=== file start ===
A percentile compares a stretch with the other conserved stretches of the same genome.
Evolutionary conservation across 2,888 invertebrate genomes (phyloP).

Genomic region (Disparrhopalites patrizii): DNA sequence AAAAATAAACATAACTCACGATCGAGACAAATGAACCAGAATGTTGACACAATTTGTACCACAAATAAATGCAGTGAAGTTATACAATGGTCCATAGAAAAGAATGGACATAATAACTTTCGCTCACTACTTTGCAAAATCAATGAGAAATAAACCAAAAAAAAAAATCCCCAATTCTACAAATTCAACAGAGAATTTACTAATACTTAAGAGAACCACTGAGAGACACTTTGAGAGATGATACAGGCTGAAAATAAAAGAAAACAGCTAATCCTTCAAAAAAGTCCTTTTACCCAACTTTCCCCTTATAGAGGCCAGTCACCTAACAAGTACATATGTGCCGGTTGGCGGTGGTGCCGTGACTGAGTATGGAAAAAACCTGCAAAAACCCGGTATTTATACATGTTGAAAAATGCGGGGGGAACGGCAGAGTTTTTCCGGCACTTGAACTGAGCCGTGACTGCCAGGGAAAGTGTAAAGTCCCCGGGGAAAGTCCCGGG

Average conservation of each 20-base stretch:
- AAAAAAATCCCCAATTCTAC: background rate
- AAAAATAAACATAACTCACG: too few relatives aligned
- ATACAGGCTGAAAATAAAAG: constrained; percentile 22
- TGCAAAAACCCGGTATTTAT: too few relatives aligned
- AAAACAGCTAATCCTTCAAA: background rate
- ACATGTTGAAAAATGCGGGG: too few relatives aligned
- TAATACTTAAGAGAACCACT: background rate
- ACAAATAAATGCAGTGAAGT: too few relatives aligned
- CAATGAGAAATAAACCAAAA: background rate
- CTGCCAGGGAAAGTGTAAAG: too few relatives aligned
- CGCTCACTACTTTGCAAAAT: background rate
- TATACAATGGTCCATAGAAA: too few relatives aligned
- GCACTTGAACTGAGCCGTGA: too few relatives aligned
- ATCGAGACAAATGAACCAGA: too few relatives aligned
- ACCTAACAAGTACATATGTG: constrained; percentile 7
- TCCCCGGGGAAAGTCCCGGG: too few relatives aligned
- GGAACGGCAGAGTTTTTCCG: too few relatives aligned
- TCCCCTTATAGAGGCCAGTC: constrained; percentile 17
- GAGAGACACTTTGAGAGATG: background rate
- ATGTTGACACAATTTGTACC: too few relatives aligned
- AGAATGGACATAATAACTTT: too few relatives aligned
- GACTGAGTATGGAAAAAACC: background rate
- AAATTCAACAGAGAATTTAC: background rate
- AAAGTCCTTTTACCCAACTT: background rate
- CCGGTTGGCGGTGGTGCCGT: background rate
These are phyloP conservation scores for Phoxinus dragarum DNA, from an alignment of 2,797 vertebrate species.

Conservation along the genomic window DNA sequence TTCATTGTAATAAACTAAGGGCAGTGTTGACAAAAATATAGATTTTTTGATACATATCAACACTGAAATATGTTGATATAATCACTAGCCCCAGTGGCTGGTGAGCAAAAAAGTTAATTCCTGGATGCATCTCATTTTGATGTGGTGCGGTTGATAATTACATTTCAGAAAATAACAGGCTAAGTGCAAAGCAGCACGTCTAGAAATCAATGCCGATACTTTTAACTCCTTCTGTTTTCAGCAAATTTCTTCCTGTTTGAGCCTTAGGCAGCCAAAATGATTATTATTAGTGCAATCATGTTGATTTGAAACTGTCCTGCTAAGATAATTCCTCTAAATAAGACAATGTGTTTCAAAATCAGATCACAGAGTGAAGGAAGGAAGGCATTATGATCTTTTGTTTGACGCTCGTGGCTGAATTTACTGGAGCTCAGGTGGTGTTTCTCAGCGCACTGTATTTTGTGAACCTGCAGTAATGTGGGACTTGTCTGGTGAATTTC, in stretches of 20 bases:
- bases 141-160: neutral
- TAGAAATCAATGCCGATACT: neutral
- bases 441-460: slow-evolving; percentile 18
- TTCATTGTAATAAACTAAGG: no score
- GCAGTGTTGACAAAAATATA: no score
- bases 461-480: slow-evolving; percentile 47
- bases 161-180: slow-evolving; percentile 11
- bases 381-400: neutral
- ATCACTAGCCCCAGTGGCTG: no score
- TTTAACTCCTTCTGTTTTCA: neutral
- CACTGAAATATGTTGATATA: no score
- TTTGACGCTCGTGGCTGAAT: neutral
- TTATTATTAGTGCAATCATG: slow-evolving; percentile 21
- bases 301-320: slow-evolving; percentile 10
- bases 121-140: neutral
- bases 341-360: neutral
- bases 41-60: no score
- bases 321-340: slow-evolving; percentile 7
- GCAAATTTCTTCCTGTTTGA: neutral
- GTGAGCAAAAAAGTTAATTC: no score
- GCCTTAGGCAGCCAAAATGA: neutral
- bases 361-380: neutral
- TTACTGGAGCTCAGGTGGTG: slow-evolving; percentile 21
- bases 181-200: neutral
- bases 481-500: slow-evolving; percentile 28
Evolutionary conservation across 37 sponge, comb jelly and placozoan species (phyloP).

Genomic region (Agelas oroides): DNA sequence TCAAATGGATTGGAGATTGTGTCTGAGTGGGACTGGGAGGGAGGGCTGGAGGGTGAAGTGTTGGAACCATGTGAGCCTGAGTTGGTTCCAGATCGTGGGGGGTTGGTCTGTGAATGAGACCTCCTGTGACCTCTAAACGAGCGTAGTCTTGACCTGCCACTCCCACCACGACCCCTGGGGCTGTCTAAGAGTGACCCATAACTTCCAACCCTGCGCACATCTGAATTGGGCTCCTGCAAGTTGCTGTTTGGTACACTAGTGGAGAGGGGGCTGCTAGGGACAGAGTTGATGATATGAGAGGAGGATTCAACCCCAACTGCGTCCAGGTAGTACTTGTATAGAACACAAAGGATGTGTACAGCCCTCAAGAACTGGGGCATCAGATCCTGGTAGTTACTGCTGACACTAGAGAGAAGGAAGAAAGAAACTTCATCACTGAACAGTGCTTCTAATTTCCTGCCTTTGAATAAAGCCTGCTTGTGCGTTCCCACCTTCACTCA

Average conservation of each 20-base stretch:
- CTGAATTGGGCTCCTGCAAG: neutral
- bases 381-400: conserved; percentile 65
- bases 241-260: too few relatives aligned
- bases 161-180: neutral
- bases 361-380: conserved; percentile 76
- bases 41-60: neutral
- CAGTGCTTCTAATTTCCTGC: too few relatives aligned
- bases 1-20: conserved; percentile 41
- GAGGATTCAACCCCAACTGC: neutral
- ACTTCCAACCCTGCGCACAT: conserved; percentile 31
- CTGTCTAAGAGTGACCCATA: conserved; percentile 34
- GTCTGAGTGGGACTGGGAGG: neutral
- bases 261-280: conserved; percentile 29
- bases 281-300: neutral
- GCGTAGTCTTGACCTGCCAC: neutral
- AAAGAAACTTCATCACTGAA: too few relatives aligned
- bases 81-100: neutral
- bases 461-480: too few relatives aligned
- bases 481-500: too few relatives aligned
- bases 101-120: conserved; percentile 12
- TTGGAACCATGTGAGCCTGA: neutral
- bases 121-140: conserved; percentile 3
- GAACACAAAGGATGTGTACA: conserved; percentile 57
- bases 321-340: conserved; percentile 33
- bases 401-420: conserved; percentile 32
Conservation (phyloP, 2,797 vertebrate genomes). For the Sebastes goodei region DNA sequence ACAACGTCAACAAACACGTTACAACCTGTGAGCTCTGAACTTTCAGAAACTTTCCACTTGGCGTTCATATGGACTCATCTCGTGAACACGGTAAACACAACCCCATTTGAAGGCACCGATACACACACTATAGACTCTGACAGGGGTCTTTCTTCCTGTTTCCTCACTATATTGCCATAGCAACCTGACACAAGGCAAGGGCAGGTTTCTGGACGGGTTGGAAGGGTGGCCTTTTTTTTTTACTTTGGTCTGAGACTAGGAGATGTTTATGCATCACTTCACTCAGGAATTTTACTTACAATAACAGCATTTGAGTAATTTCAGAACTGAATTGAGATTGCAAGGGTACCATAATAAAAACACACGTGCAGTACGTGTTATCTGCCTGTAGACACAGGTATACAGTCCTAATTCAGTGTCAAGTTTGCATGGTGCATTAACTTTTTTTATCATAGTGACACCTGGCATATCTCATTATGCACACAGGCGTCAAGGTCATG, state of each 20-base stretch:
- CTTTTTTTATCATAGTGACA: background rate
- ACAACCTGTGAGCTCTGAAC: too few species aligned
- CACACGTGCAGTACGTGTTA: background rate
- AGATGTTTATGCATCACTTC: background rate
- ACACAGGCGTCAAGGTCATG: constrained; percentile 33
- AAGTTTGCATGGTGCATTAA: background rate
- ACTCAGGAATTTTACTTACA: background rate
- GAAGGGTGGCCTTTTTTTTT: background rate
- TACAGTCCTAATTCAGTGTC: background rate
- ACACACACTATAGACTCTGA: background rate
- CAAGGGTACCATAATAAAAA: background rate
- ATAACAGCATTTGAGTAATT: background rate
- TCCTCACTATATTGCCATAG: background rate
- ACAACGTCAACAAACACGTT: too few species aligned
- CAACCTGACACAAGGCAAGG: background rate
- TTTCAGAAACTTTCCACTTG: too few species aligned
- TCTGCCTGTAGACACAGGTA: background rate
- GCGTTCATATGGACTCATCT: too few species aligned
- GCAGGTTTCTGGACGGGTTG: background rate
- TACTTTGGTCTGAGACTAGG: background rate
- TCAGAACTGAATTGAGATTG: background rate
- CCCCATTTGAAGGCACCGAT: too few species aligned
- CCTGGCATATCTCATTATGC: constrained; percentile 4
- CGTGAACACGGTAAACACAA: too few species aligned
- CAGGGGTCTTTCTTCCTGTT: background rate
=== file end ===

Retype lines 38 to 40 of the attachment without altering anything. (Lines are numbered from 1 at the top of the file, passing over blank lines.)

- bases 161-180: slow-evolving; percentile 11
- bases 381-400: neutral
- ATCACTAGCCCCAGTGGCTG: no score